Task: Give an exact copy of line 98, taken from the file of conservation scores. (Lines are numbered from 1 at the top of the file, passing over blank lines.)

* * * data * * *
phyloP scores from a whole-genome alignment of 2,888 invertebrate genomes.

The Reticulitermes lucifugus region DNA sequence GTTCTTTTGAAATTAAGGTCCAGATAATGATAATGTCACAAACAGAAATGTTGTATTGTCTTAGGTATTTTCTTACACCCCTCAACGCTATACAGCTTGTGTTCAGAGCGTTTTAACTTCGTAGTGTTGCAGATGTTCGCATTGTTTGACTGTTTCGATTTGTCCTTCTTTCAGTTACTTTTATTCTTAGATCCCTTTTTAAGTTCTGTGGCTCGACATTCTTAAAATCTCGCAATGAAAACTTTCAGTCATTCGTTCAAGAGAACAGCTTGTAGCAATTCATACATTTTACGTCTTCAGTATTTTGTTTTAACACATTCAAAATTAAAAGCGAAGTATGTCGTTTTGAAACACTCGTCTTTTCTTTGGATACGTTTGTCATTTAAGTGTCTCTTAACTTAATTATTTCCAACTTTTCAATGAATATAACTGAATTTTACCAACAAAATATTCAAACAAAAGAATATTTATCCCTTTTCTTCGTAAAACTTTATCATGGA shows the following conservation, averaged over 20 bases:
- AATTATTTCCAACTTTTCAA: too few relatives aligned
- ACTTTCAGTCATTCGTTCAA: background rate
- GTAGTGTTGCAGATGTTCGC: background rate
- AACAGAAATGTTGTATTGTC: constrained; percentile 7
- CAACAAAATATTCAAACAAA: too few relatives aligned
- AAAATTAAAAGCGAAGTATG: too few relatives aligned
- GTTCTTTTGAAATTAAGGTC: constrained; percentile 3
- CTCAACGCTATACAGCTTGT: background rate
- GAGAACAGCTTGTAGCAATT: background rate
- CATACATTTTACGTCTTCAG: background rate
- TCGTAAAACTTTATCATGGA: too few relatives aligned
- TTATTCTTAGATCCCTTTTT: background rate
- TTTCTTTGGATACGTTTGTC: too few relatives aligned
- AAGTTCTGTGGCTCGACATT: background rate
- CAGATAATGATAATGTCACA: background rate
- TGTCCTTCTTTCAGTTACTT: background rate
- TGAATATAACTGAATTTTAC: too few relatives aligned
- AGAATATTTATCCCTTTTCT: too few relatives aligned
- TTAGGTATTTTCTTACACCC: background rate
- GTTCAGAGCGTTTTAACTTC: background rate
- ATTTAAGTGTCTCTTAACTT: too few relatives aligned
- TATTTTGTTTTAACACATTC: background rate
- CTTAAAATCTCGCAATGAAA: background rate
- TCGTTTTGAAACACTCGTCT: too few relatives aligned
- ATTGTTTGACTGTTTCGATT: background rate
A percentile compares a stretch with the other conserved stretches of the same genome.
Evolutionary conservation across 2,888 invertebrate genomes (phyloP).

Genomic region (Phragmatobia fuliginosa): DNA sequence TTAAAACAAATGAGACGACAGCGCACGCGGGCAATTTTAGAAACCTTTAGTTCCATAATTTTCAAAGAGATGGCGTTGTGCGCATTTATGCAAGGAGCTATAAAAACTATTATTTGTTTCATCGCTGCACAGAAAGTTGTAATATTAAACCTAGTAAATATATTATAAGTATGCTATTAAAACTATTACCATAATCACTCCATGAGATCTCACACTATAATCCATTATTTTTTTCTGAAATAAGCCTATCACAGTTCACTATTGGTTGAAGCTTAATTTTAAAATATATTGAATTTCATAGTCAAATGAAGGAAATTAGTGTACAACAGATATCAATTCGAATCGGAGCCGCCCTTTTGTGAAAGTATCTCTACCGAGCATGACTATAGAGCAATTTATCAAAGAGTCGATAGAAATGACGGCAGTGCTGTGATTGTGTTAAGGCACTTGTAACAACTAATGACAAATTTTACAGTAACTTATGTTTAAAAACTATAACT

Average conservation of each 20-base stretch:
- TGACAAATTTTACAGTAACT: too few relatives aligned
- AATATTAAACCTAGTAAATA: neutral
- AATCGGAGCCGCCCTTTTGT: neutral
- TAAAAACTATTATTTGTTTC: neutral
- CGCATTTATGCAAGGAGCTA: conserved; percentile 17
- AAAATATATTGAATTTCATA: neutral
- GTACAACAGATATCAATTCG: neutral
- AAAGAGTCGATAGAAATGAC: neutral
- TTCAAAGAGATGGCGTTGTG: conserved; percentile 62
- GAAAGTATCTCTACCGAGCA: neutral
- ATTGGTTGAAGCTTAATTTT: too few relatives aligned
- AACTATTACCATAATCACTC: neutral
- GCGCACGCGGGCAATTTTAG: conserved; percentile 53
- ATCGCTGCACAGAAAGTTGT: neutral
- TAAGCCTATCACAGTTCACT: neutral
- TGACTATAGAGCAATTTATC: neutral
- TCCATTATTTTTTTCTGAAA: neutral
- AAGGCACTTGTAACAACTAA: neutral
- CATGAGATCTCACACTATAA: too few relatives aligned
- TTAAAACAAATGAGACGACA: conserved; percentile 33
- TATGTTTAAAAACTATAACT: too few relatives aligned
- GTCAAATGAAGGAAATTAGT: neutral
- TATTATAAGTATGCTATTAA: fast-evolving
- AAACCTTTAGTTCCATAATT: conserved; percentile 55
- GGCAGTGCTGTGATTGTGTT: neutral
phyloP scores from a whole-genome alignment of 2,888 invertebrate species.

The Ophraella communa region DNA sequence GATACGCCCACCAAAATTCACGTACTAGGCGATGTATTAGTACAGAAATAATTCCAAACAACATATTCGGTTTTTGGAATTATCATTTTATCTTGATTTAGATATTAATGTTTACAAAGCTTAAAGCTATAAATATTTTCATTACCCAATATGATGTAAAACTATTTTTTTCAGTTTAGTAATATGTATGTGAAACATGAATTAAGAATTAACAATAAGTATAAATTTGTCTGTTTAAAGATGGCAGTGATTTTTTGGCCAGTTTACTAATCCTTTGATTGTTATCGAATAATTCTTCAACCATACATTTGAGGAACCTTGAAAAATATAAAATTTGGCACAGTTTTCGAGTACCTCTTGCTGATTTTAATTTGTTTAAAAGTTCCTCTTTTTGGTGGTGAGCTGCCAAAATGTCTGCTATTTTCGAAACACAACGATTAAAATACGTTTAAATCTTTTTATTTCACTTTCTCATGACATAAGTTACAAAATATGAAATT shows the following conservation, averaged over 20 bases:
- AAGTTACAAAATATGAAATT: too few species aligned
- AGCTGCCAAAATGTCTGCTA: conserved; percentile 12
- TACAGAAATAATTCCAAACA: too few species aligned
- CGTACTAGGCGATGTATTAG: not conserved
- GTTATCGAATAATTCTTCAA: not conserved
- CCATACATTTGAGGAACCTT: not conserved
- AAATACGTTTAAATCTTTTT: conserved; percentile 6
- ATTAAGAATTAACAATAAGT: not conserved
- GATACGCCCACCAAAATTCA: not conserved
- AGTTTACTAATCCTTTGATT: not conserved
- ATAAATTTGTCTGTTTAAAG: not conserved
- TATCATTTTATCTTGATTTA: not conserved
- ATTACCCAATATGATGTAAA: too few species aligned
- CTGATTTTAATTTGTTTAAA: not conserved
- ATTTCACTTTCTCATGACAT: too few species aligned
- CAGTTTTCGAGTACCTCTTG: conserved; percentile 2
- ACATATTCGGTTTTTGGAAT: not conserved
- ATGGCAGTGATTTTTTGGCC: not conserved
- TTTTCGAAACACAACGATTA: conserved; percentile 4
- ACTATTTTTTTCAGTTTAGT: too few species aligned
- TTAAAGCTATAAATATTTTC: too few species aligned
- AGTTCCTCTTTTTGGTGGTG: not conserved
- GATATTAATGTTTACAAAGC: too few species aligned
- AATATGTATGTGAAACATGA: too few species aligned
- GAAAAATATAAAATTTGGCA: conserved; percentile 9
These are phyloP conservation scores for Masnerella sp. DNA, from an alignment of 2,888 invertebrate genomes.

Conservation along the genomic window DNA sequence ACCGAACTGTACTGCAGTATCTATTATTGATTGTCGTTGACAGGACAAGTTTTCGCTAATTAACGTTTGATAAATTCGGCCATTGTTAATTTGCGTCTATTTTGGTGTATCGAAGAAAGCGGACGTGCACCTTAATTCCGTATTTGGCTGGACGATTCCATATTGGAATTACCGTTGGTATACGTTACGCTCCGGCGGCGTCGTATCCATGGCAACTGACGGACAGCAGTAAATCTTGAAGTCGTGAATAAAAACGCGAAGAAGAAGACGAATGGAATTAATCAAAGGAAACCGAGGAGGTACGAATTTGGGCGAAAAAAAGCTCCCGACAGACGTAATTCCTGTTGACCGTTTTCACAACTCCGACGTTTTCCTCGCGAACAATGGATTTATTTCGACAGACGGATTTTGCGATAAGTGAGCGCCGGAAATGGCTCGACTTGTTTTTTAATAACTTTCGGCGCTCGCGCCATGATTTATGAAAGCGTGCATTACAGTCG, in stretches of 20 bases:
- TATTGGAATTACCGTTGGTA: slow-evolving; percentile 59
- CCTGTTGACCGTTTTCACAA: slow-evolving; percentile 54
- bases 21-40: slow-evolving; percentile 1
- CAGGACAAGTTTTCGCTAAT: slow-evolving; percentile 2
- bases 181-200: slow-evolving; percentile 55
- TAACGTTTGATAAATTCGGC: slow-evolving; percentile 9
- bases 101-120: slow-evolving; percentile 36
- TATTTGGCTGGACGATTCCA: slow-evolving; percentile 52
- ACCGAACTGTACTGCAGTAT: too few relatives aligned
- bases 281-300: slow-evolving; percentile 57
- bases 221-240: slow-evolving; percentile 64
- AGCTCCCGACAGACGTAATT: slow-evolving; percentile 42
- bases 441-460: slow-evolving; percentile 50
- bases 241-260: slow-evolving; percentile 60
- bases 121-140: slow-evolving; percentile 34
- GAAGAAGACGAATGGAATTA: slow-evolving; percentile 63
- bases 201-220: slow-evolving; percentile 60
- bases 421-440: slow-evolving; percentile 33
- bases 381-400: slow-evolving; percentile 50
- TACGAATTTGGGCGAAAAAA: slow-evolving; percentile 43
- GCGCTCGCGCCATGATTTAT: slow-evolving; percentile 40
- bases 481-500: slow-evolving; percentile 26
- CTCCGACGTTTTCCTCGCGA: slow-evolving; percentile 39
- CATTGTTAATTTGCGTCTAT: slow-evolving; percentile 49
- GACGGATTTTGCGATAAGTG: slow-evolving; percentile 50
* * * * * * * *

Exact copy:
- bases 441-460: slow-evolving; percentile 50